Sleep: In Search of the Mythical Creature

Today I feel shattered. I haven’t just scraped the bottom of the “energy reserve” barrel, I’ve cracked it open and tried to suck out the last remnants of life. Part of it is the baby alarm clock at 3a.m. this morning, followed by 4 hours of chatting, crying and wriggling, until I gave in and acknowledged that it was an acceptable time to get out of bed. But that is only part of it. The majority of my sense of exhaustion is the build up of sub-optimal sleep patterns for the last 5 months. Having had such a flat day, it lifted my spirits to receive the following card from my friend (text in pink added by my own enthusiastic self):

Can I Please??
I am somewhat obsessed with unicorns at the moment. When I analyse this new development in my life, I wonder if the obsession is symbolic of my craving for a night of uninterrupted sleep. I wonder if sleep, in my current reality, is as unreal as morphing into a lovely, happy, sparkly unicorn.

Since A was born, I have been obsessively reading baby books and forums and chatting to friends, trying to rationalise A’s sleeping patterns (or lack thereof)…

6-8 weeks – baby is still understanding the difference between day and night. You can’t expect your baby to sleep through the night love, until their circadian rhythm kicks in.

After 8 weeks things were only slightly better, with multiple wake ups during the night. This is when I find out about the concept of the “Fourth Trimester”: Baby is still trying to get to grips with the harsh reality of being outside of the womb. Reflux and wind torment your little ones at night so you can’t expect them to sleep sweetly in the first 3 months.

So I hung on grimly until the 3 month milestone, every night dreading the moment I went to bed, but secretly hoping this would be the night when A would achieve the Holy Grail of “sleeping through”. After 3 months, I was horrified to overhear a conversation about “4 month sleep regression”. Surely something has to Progress to Regress?? 4 month regression is apparently due to the change in your baby’s sleep patterns. I can’t claim to be a specialist, but there is a really good Blog post about it on the Wee Bee Dreaming website here.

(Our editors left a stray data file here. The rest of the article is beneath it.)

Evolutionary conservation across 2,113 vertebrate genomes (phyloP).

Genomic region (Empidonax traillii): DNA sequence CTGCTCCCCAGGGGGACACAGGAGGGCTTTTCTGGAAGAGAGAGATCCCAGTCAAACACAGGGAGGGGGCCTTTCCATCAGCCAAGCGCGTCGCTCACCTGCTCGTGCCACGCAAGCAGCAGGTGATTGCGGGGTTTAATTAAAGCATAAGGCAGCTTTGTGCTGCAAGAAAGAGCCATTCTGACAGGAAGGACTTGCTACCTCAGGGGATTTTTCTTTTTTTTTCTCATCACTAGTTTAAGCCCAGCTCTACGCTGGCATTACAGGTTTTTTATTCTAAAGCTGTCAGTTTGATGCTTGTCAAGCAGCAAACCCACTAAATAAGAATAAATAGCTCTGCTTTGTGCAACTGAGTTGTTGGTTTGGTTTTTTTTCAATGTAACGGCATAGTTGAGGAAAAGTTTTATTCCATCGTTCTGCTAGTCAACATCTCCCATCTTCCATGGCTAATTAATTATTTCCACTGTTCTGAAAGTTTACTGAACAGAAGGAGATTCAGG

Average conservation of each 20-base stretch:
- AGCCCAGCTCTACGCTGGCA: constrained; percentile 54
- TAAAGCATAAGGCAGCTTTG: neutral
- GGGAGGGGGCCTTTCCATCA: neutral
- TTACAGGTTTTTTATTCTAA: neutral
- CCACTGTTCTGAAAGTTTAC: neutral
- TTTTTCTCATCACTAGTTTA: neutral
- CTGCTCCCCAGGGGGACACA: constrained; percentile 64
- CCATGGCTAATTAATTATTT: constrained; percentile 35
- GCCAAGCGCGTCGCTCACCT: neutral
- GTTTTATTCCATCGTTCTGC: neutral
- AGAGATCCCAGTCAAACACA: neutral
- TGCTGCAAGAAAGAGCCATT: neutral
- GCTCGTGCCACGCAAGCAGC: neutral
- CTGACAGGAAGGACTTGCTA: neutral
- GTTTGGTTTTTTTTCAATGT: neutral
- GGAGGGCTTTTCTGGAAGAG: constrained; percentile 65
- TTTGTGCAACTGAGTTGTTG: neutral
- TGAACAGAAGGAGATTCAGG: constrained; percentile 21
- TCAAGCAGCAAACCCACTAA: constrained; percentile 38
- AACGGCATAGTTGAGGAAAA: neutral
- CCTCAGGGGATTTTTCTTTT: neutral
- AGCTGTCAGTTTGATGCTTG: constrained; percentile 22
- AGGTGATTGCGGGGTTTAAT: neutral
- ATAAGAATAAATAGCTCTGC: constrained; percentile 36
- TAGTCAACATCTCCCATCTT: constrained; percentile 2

Now that A is 5 and a half months old, sleep regression has developed into “teething”. It feels like the quest for a few hours (5 would do) of uninterrupted sleep is as ridiculous as going in search for a unicorn. I think it is time for me to do two things:

Firstly, adjust my expectations of what is realistic behaviour from a 5 month baby and secondly stop asking EVERY parent I meet how their baby is sleeping. Let’s face it, no one appreciates that question and I seldom appreciate the answer!

If, like me, you want to strangle those smug parents whose babies sleep calmly from 7 until 7, here are some further reading materials that have made me feel like I am doing something proactive about reclaiming sleep (please note, I have not yet discovered the silver bullet – like the unicorn, I don’t think it exists):

5 thoughts on “Sleep: In Search of the Mythical Creature

  1. Oh yes, babies and sleep! Who ever coined that dumb phrase ‘sleep like a baby’ clearly never had any. I found ‘Nighttime Parenting’ by William Sears helpful, in fact all his books are practical and level headed IMO. However, the best remedy for lost sleep, I hate to say it, is time – your baby need to grow up! I think it’s the same for all the biggest challenges of life that pertain to loss, it just takes time,


    1. It’s a terrible conflict wishing for time to pass but knowing that as it does, time for baby cuddles passes too. I guess all the cuddles are a form of compensation for the sleepless nights. Thanks for the book suggestion, I will give it a go.

      Liked by 1 person

      1. 🙂 That’s why we have more babies. I agree, each phase passes with a type of nostalgia.


  2. Grandparenting now, and yes, you will survive. And sleep. You truly hit a key point about expectations, however, including on yourself. Every child is different, regardless of milestones and studies. Carefully not to read too much. And as cute as unicorns may be, they’re really not so practical in the long run….


    1. Being a mum is definitely the most difficult job I have had – so much pressure put on ourselves to do everything “right”! I guess sometimes it’s just about letting go of control. I hear that the best mums get promoted to grandma’s so you obviously did it right! You are right about the unicorn – where would I keep it 🙂

      Liked by 1 person

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